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To add to the very long list of recent Toyota recalls, the company is now recalling 670,000 of its older-model Prius hybrids sold in the United States, for potential defects in the steering mechanism. 350,000 of these same Priuses are also being recalled for faulty water pumps that could cause the cars to stall. So far, no injuries have been reported as a result of the defects.

All second-generation Priuses are affected by the recall, which includes all Priuses built from August 2003 to March 30, 2009. According to Toyota, third-generation Priuses are not affected.

The steering problem "is a design-related issue — insufficient hardness on the specification," says Brian Lyons, Toyota's spokesman for safety issues in the U.S.

Splines, or ridges, on the insufficiently hard steering shafts can wear and deform, causing noisy steering and in extreme situations — such as holding the steering wheel completely to the right or left, as in a tight parking spot — the car can feel as if it has lost steering, Lyons says. But the shaft doesn't break, and the steering continues to work despite the defect, he says –USAToday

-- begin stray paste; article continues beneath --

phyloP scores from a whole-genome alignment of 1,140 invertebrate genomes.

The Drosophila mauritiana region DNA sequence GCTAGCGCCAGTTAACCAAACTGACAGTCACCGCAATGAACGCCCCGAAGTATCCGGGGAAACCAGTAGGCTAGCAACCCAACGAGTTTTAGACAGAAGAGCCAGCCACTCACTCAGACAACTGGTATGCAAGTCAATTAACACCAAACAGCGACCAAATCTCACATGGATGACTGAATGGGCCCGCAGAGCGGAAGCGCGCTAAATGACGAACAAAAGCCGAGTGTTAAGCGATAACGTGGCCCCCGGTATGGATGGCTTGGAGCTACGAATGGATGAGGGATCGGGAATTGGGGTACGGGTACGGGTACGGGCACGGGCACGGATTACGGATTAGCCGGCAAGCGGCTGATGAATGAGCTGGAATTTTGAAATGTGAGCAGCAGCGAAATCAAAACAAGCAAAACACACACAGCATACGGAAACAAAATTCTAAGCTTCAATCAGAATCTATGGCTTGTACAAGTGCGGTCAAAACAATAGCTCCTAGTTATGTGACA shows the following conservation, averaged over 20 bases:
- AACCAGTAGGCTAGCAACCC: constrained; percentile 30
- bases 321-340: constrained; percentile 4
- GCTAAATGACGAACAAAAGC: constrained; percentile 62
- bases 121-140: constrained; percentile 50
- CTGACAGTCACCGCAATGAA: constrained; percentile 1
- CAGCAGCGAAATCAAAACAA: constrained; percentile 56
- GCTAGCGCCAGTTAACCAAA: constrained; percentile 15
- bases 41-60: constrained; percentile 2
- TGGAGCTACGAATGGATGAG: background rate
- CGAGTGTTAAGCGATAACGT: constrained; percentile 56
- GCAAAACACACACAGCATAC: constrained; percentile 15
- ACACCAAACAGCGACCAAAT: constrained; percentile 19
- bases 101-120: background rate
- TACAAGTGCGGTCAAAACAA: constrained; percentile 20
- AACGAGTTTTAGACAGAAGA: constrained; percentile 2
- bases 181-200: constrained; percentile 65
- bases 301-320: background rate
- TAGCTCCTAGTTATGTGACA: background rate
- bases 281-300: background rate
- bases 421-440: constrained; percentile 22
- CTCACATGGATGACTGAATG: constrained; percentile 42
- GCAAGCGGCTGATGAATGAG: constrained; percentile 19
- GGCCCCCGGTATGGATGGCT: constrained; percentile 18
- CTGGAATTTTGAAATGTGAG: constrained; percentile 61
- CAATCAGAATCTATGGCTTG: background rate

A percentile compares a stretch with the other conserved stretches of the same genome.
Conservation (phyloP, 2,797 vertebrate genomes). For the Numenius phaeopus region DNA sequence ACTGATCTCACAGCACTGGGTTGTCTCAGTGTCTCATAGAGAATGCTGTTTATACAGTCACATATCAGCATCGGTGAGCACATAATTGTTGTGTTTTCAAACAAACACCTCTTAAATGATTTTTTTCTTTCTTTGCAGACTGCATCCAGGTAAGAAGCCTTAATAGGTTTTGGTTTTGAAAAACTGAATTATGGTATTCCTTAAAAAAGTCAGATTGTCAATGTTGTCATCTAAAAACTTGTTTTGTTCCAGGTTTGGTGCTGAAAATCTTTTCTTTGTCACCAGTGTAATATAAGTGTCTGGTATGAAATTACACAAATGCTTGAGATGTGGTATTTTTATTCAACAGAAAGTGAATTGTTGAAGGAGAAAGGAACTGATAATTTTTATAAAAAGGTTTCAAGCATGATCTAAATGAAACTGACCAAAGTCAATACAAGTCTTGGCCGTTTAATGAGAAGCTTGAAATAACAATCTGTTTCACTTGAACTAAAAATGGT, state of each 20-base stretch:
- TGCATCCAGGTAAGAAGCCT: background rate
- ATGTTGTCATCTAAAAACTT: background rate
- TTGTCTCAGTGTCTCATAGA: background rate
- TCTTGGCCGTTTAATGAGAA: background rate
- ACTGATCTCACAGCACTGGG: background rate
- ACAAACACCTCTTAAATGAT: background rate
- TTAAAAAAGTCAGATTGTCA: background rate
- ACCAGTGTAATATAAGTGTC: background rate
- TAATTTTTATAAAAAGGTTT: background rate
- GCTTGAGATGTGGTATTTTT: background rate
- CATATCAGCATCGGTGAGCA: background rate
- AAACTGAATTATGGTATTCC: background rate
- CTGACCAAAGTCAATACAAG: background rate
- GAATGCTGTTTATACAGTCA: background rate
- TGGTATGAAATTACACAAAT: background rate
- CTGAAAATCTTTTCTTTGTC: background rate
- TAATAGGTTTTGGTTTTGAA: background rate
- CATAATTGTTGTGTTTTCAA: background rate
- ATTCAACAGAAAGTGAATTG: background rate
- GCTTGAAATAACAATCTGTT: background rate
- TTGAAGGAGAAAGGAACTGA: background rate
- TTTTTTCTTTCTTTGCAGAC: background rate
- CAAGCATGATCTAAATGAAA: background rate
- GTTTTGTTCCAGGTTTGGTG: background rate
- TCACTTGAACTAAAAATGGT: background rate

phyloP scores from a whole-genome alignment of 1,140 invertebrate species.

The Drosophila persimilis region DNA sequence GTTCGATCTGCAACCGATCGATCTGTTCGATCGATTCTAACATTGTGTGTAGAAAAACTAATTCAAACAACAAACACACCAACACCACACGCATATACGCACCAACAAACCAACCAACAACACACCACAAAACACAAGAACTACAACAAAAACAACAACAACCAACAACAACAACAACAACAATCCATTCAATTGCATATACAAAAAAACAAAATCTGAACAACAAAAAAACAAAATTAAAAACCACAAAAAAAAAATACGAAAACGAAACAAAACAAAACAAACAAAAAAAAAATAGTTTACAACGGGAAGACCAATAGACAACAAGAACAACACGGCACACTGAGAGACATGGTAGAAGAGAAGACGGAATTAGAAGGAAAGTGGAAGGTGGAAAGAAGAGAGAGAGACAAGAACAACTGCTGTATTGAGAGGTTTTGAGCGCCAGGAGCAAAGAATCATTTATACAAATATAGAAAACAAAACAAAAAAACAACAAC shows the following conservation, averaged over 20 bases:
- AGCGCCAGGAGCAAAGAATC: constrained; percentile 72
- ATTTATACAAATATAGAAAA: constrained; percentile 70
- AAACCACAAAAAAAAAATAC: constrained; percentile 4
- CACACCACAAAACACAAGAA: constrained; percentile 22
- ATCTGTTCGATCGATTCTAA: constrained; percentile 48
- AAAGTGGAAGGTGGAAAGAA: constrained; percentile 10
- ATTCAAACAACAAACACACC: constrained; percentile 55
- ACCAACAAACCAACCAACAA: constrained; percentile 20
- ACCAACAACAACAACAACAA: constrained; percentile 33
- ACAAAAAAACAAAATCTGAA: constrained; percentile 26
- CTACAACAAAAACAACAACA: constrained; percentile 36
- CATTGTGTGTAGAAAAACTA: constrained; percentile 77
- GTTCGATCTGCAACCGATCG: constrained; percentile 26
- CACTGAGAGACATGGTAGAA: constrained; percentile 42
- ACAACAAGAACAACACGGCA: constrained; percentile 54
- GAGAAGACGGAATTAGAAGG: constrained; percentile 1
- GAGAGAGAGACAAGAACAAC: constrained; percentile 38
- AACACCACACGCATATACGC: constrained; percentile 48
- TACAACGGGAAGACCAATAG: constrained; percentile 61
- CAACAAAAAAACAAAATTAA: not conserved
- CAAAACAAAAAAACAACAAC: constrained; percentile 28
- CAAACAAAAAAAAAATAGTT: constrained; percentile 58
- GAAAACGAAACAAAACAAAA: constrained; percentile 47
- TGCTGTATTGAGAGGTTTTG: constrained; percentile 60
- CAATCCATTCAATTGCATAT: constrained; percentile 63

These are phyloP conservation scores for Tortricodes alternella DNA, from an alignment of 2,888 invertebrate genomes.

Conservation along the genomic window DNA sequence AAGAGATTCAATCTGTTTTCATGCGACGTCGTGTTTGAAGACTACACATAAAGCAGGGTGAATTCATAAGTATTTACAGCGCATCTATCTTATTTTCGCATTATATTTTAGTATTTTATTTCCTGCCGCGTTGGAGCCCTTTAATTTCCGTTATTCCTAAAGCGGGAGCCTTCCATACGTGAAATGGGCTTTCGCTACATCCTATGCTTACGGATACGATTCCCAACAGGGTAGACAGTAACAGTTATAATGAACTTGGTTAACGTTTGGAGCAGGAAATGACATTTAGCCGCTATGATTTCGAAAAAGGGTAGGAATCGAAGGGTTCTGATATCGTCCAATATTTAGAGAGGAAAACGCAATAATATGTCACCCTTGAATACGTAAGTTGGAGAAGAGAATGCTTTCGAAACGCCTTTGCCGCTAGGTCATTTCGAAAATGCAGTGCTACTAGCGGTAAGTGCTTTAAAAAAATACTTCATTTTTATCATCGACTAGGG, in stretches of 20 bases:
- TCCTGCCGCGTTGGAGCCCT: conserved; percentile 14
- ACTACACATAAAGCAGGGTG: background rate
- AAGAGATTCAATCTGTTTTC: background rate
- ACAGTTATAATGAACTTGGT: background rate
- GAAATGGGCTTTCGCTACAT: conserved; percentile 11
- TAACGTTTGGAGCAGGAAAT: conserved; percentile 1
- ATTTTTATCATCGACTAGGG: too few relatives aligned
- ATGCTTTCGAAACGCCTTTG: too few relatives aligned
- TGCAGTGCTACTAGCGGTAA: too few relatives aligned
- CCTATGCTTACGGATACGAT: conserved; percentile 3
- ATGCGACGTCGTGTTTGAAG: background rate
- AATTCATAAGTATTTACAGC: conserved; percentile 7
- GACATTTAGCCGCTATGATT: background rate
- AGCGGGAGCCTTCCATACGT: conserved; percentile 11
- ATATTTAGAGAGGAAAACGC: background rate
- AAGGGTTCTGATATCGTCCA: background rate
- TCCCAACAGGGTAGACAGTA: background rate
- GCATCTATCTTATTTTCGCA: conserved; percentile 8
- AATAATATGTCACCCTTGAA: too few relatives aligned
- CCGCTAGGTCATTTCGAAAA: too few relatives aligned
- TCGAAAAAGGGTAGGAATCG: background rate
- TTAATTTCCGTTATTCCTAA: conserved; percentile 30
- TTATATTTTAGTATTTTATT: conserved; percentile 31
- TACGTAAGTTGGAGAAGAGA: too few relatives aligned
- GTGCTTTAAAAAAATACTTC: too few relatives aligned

Lest we forget, Toyota recalled 7.4 million cars just a month ago for power window switches that could accidentally catch fire if lubricated incorrectly.

And beginning 2009, Toyota recalled 12.4 million cars around the world for sticking accelerators that had resulted in several fatal crashes. There have also been recalls for faulty brakes on millions of Priuses, and numerous recalls ostensibly related to floor mats that Toyota just doesn't seem to be able to design in a way to keep them from getting caught on the accelerator.

If recalls were Toyota’s only problem, that would be one thing. But as we wrote about in 2010, Toyota knew about the Prius braking issues that led to a 2010 recall as early as summer 2009—months before it publically acknowledged and attempted to fix these issues.

The steering parts all were made prior to when Toyota's top executive, Akio Toyoda — testifying before the U.S. Congress in February 2010 during the unintended-acceleration recalls — said that the automaker had lost its way and let quality slip as it tried to get too big too fast. The company would re-establish safety as a higher priority than sales, Toyoda said then.

Let’s hope for all our sakes that Toyota has indeed re-established safety as its highest priority–but Toyota owners, please remain vigilant! If you ever experience any adverse event such as unintended acceleration or loss of braking or steering, please report any and all incidents to the NHTSA immediately.

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